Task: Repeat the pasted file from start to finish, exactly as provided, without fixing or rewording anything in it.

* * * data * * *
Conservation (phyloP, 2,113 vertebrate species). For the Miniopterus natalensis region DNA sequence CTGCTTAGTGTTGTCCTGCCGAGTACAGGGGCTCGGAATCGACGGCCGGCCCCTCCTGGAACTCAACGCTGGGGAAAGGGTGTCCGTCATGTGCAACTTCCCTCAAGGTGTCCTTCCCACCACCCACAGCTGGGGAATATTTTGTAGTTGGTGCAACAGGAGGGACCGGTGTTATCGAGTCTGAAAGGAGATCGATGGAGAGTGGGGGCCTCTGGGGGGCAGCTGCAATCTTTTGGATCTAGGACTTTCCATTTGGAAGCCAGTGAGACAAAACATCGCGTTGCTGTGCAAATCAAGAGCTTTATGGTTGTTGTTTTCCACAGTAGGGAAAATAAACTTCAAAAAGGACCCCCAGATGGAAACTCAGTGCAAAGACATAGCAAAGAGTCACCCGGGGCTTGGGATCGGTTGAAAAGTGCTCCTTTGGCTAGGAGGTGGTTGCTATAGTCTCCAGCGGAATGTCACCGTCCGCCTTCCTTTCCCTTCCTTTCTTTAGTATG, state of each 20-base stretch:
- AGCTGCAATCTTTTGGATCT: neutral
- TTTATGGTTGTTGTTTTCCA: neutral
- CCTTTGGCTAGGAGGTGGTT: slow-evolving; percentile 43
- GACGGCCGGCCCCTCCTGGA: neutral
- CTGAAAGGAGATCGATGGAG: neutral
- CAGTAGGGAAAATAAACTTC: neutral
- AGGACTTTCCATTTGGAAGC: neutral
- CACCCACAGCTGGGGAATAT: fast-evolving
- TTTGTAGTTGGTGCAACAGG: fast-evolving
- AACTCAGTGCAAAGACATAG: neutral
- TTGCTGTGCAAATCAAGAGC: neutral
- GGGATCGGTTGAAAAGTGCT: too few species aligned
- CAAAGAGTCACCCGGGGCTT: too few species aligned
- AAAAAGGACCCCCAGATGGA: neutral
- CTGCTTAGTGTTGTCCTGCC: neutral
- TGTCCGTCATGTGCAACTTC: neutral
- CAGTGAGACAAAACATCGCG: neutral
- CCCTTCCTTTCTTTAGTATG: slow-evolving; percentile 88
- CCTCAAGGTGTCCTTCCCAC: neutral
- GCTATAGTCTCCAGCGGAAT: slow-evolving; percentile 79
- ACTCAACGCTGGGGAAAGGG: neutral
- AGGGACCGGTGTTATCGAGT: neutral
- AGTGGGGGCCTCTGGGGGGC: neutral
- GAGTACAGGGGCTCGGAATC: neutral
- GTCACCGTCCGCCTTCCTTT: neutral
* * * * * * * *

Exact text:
Conservation (phyloP, 2,113 vertebrate species). For the Miniopterus natalensis region DNA sequence CTGCTTAGTGTTGTCCTGCCGAGTACAGGGGCTCGGAATCGACGGCCGGCCCCTCCTGGAACTCAACGCTGGGGAAAGGGTGTCCGTCATGTGCAACTTCCCTCAAGGTGTCCTTCCCACCACCCACAGCTGGGGAATATTTTGTAGTTGGTGCAACAGGAGGGACCGGTGTTATCGAGTCTGAAAGGAGATCGATGGAGAGTGGGGGCCTCTGGGGGGCAGCTGCAATCTTTTGGATCTAGGACTTTCCATTTGGAAGCCAGTGAGACAAAACATCGCGTTGCTGTGCAAATCAAGAGCTTTATGGTTGTTGTTTTCCACAGTAGGGAAAATAAACTTCAAAAAGGACCCCCAGATGGAAACTCAGTGCAAAGACATAGCAAAGAGTCACCCGGGGCTTGGGATCGGTTGAAAAGTGCTCCTTTGGCTAGGAGGTGGTTGCTATAGTCTCCAGCGGAATGTCACCGTCCGCCTTCCTTTCCCTTCCTTTCTTTAGTATG, state of each 20-base stretch:
- AGCTGCAATCTTTTGGATCT: neutral
- TTTATGGTTGTTGTTTTCCA: neutral
- CCTTTGGCTAGGAGGTGGTT: slow-evolving; percentile 43
- GACGGCCGGCCCCTCCTGGA: neutral
- CTGAAAGGAGATCGATGGAG: neutral
- CAGTAGGGAAAATAAACTTC: neutral
- AGGACTTTCCATTTGGAAGC: neutral
- CACCCACAGCTGGGGAATAT: fast-evolving
- TTTGTAGTTGGTGCAACAGG: fast-evolving
- AACTCAGTGCAAAGACATAG: neutral
- TTGCTGTGCAAATCAAGAGC: neutral
- GGGATCGGTTGAAAAGTGCT: too few species aligned
- CAAAGAGTCACCCGGGGCTT: too few species aligned
- AAAAAGGACCCCCAGATGGA: neutral
- CTGCTTAGTGTTGTCCTGCC: neutral
- TGTCCGTCATGTGCAACTTC: neutral
- CAGTGAGACAAAACATCGCG: neutral
- CCCTTCCTTTCTTTAGTATG: slow-evolving; percentile 88
- CCTCAAGGTGTCCTTCCCAC: neutral
- GCTATAGTCTCCAGCGGAAT: slow-evolving; percentile 79
- ACTCAACGCTGGGGAAAGGG: neutral
- AGGGACCGGTGTTATCGAGT: neutral
- AGTGGGGGCCTCTGGGGGGC: neutral
- GAGTACAGGGGCTCGGAATC: neutral
- GTCACCGTCCGCCTTCCTTT: neutral